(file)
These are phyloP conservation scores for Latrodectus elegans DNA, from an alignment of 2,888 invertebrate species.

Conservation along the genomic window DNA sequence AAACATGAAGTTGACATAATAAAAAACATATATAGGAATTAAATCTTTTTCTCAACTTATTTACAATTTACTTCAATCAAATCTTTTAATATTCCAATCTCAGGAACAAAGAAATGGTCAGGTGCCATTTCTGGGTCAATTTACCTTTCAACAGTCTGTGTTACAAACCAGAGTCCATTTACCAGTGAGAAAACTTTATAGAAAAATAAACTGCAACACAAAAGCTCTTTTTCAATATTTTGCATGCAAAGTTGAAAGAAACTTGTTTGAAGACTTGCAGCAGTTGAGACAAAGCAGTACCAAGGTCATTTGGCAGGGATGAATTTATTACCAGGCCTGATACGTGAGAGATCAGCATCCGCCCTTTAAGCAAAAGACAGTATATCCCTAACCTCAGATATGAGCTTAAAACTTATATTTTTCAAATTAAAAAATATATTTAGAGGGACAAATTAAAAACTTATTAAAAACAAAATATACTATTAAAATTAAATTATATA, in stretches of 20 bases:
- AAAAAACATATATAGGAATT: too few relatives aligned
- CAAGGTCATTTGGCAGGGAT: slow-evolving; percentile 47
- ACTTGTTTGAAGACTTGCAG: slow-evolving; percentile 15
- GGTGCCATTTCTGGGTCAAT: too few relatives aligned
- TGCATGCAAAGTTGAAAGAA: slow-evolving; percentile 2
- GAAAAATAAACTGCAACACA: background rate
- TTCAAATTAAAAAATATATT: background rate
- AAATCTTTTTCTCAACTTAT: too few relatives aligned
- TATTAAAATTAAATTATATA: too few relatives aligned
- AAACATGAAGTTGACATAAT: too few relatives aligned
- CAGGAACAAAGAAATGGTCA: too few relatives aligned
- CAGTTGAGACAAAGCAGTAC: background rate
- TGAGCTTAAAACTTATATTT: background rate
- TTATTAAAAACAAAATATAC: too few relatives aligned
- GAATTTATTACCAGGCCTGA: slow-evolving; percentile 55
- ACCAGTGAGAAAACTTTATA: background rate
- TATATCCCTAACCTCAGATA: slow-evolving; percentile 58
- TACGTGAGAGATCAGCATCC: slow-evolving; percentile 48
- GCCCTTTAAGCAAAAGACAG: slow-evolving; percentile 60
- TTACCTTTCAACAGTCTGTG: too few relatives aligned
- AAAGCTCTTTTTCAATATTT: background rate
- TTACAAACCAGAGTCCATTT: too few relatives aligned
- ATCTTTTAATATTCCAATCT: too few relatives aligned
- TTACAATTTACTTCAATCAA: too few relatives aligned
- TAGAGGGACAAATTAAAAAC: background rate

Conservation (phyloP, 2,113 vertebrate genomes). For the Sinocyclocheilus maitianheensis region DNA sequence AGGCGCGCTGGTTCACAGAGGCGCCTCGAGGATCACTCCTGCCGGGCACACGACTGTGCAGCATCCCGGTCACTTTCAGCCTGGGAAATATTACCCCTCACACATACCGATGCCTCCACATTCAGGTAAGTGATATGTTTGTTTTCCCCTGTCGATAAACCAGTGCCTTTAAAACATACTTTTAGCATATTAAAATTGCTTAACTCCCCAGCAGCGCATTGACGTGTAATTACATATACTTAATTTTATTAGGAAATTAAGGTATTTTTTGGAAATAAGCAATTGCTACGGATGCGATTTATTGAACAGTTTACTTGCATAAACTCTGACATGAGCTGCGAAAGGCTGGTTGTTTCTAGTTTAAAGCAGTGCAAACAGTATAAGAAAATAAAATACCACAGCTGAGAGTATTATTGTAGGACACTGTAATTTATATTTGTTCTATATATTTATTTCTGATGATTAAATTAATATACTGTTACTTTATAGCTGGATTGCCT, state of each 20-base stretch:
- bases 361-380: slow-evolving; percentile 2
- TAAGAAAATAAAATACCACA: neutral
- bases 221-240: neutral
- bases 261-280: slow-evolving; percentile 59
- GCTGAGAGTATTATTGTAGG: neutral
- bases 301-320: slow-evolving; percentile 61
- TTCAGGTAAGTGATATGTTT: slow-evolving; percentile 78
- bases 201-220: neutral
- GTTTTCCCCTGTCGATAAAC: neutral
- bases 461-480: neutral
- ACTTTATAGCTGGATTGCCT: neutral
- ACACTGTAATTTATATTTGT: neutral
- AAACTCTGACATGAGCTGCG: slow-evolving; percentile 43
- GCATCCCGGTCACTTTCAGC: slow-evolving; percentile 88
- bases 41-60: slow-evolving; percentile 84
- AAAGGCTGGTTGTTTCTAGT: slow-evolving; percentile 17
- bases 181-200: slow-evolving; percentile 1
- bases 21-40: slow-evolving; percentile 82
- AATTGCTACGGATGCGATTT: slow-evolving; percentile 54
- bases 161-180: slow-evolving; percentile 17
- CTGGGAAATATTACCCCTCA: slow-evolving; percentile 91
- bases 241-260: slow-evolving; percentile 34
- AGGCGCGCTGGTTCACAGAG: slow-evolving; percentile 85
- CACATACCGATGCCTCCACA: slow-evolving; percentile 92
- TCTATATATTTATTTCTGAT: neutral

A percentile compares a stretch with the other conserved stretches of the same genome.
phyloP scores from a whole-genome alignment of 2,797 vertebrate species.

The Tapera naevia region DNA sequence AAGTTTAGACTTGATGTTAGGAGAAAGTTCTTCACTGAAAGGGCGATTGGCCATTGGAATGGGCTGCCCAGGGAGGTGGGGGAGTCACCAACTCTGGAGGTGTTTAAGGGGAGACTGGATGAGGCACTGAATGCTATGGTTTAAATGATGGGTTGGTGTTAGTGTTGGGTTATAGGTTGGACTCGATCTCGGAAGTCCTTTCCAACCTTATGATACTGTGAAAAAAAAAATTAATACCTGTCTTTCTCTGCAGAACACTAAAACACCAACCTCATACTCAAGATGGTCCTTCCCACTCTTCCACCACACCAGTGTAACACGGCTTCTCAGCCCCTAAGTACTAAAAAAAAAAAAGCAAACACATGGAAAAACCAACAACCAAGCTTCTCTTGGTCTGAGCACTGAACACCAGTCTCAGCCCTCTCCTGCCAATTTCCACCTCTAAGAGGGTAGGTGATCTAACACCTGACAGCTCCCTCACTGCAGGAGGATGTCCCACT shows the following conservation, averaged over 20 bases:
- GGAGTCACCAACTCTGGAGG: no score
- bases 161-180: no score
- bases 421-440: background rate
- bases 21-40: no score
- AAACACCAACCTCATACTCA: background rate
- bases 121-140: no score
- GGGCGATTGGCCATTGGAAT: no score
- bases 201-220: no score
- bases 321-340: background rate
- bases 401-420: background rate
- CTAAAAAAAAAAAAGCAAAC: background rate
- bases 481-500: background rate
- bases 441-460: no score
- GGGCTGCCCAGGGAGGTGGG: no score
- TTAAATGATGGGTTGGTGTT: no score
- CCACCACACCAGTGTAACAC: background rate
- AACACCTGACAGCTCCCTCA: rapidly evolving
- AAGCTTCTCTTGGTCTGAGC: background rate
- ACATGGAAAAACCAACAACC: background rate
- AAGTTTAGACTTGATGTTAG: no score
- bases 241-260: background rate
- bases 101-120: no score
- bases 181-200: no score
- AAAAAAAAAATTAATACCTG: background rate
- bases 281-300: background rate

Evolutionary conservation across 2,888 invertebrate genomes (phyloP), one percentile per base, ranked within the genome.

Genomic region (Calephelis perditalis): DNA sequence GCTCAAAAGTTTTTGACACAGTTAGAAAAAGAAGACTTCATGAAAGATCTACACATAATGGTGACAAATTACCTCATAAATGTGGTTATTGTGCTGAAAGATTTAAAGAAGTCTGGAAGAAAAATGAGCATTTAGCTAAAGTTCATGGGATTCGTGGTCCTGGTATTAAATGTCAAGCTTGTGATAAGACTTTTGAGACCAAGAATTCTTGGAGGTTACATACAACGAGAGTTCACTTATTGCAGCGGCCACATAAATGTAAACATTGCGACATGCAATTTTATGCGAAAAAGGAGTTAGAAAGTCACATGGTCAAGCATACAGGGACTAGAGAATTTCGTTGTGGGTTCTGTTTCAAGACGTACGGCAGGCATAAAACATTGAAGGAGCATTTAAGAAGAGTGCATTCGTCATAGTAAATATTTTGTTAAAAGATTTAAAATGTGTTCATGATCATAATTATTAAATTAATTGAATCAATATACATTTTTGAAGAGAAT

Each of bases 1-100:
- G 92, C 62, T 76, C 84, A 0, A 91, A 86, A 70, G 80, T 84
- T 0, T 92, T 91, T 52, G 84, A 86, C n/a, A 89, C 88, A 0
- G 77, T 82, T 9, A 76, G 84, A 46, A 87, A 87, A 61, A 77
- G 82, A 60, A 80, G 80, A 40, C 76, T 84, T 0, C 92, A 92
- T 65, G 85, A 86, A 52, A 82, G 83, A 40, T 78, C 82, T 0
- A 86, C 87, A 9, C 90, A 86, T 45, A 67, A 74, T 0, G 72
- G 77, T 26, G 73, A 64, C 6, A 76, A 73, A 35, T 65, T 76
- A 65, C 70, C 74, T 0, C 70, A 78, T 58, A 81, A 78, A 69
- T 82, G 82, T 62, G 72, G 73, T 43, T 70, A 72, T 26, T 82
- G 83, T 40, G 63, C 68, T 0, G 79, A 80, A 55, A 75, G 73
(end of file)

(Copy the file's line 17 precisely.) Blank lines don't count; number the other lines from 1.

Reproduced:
- GAATTTATTACCAGGCCTGA: slow-evolving; percentile 55